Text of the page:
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Yes my friends.  We really don't need a weatherman to know which way the wind is blowing.  I'm sure you all have noticed, but it pays to say these things since we like denial so much.  Chris Hedges says it very well in this post: Suffering? Well, You Deserve It
 Jim Coffman and I told our version here:Global Insanity: How Homo sapiens Lost Touch with Reality while Transforming the World.
Wendell Berry was way ahead of us when he wrote The Unsettling of America: Culture & Agriculture
We write, we warn, but few listen.  I's wish that meant we are not corre3ct in warning everyone.  I can't believe that. Hedges says this:

Those academics who deviate from the central core doctrines, including in economics, are finding themselves defunded. Oversight committees impose quotas on academics and insist that the work conform to what they call disciplinary norms.

“The golden age of the university was in the postwar years, especially in the 1960s,” Offer said. “You saw great expansion. The university thrived under the auspices of the Cold War. But once the Cold War imperative disappears it is no longer as vital to maintain national capacity. Universities could be privatized.”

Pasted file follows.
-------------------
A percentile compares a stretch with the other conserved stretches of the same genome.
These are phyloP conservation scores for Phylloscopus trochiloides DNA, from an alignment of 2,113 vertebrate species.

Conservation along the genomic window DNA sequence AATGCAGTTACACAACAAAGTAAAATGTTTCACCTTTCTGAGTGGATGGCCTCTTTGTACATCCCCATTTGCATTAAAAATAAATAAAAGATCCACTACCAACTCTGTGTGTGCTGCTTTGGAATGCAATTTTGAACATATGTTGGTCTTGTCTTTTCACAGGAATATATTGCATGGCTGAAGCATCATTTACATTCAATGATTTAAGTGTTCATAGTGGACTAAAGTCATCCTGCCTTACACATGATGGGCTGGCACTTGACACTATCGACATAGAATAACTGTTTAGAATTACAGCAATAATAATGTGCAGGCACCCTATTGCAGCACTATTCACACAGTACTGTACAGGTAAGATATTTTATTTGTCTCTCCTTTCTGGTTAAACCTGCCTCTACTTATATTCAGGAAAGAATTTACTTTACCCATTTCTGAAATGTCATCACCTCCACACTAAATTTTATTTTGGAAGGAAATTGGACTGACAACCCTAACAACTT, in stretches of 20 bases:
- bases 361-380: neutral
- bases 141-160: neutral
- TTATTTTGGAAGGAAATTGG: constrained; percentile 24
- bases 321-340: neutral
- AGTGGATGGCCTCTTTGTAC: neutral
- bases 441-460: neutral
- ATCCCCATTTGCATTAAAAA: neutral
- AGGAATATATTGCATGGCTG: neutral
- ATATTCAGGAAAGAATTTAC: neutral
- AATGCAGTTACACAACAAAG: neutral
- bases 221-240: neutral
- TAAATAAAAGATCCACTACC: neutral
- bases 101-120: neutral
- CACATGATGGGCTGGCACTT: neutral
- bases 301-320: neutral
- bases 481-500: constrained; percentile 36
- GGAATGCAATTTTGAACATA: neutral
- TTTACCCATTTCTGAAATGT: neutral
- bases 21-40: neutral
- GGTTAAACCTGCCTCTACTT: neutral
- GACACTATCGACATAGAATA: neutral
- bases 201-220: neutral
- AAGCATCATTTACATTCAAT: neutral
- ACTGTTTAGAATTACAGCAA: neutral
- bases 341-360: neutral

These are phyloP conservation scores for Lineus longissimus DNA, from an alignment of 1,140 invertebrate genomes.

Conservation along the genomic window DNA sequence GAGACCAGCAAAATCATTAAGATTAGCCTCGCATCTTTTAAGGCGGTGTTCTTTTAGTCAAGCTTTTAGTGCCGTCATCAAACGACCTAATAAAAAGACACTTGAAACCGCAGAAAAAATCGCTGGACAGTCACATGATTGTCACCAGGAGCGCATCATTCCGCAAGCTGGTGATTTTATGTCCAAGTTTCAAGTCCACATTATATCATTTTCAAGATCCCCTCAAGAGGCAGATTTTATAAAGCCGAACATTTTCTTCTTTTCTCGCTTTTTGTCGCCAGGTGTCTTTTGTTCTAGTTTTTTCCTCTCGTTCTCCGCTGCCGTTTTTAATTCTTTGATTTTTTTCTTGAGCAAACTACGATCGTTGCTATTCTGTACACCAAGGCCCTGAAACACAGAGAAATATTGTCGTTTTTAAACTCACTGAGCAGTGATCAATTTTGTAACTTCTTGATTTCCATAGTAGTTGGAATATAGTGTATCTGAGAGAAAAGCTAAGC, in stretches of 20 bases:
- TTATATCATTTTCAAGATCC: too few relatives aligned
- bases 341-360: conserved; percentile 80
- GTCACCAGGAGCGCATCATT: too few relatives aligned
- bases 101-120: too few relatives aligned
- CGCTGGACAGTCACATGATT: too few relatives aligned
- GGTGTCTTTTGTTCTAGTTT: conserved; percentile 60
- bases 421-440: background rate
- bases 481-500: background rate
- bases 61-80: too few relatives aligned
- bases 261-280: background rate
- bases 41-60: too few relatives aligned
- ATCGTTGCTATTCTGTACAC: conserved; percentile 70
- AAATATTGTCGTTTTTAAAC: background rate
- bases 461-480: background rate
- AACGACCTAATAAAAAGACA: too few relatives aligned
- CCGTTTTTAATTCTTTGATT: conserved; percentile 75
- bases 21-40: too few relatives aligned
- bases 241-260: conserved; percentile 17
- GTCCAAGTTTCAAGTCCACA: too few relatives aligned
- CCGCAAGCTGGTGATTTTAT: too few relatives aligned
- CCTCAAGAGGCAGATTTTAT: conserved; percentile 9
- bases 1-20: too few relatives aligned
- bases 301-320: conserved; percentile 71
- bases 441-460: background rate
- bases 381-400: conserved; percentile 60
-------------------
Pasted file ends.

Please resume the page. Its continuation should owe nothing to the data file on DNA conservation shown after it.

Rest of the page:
“The idea of the autonomous scholar is disappearing,” he said. “I am not sure many people even remember it.”

 There is a reason for this and it is connectred with our need for denial.  We are addicts of the worst kind and we love our habit.  Read on below and I'll tell you more.

Here is the source of Hedges' comments:

England—The morning after my Feb. 20 debate at the Oxford Union, I walked from my hotel along Oxford’s narrow cobblestone streets, past its storied colleges with resplendent lawns and Gothic stone spires, to meet Avner Offer, an economic historian and Chichele Professor Emeritus of Economic History.

Offer, the author of “The Challenge of Affluence: Self-Control and Well-Being in the United States and Britain Since 1950,” for 25 years has explored the cavernous gap between our economic and social reality and our ruling economic ideology. Neoclassical economics, he says, is a “just-world theory,” one that posits that not only do good people get what they deserve but those who suffer deserve to suffer. He says this model is “a warrant for inflicting pain.” If we continue down a path of mounting scarcities, along with economic stagnation or decline, this neoclassical model is ominous. It could be used to justify repression in an effort to sustain a vision that does not correspond to the real world.


What this means for the future is what we need to look at carefully:

Offer, who has studied the rationing systems set up in countries that took part in World War I, suggests we examine how past societies coped successfully with scarcity. In an age of scarcity it would be imperative to set up new, more egalitarian models of distribution, he says. Clinging to the old neoclassical model could, he argues, erode and perhaps destroy social cohesion and require the state to engage in greater forms of coercion.